Borrego Solar was once again among the top commercial developers nationally and held the largest market share in two of its key geographic markets, Massachusetts and New York, according to GTM Research’s Leaderboard.
In Massachusetts, the company installed more than 90 MW in 2016, a 144 percent increase from 2015, bringing its total installed capacity to 213 MW. In New York, the company installed 28 MW, a slight uptick from 2015, bringing its total capacity to 55 MW—an amount achieved just two years after fully entering the market. In California, Borrego Solar installed 45 percent more MW than in 2015, bringing its total capacity in the state to more than 86 MW.

In 2017, the company will continue to focus on reducing the cost of solar for its customers. While solar is already delivering meaningful savings compared to conventional power in all of Borrego Solar’s major markets, the goal is to enable more market segments and geographies to benefit from low-cost renewable energy.

RELATED: Solect Energy has record-breaking solar installation year in 2016 

Energy Storage and O&M

In 2016 Borrego Solar expanded beyond solar with the launch of its energy storage division. Led by General Manager Dan Berwick and Director of Technology and Operations John duPont, the energy storage division is offering energy storage solutions to both solar and non-solar customers. The company aims to leverage storage in order to enable higher penetration of renewable energy on the grid.

“Our mission is to accelerate the adoption of renewable energy, and in 2016 we decided to focus our attention on addressing some of the limitations of solar that energy storage can help solve,” said Dan Berwick. “Energy storage is a natural fit for us because of our existing project development, engineering, and operational capabilities, and because our existing customers and the industries we serve are well-positioned to benefit from energy storage. With recent cost reductions and improvements in performance, we decided that 2016 was the right time to invest in energy storage, and we’re already ahead of our plan.”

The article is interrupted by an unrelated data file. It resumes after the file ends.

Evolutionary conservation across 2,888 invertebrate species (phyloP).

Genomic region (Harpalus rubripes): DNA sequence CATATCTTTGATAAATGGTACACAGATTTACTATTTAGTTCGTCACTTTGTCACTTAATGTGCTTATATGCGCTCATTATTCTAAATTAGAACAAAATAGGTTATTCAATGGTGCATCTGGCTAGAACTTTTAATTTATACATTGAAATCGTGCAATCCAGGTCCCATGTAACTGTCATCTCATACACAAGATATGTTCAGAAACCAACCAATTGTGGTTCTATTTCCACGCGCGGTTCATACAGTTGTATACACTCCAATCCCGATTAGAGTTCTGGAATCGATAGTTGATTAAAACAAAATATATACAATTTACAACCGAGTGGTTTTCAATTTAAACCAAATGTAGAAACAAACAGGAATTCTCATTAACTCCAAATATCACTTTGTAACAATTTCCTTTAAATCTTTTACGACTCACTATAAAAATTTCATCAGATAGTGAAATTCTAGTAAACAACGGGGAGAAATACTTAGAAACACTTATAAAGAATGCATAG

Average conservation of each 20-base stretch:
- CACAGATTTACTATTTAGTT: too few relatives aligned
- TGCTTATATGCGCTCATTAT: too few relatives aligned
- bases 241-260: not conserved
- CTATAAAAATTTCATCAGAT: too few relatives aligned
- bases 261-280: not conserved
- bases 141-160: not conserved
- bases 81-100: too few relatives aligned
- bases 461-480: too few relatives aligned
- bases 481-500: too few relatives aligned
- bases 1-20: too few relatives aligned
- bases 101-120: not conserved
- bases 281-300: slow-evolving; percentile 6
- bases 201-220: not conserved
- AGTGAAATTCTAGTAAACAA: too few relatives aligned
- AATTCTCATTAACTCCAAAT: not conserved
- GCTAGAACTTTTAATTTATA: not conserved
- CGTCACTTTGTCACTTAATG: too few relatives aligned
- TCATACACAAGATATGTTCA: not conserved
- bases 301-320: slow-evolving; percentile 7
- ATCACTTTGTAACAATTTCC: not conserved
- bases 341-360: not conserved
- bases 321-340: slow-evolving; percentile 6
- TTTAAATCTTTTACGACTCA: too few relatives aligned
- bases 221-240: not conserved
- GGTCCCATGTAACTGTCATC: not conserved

Borrego Solar’s O&M division saw substantial growth in 2016, with a nearly 80 percent annual increase in MW under management. The company now manages nearly 500 MW of projects across 15 states: MA, NH, VT, RI, CT, NY, PA, NJ, MD, NC, TN, IN, OR, CA, AZ.

“We knew we had a market-leading offering when we first launched this division in 2015 because our warranty customers were reaching out to us for long-term solar O&M support on projects built by competitors,” said Phillip Stephenson, vice president of O&M. “As we work to grow and diversify our portfolio we are continually upgrading our capabilities to make sure our customers continue to receive the best value in the market.”

— Solar Builder magazine

Ithaca College goes solar with remote-net-metered array

Financier Greenwood Energy and installer Borrego Solar Systems completed a 2.9-MW remote-net-metered solar array for Ithaca College. Borrego Solar co-developed, designed and built the array while Greenwood Energy will own and operate it. Located approximately 40 miles from campus on 15 acres of land in the Ontario County Town of Seneca, the solar array is one of the largest for a higher education institution in New York State.

Ithaca College solar array PPA

The solar farm will generate an estimated 3.5 million kWh of electricity in its first year, which will provide roughly 10 percent of the campus’ electricity needs. This amount is equal to powering the Gannett Center, Dillingham Center and Williams Hall academic buildings, along with the Emerson residence Hall.

“I offer my thanks to our public and private partners for helping us make this project a reality,” said Ithaca College President Tom Rochon.

RELATED: New York utilities, SolarCity propose landmark partnership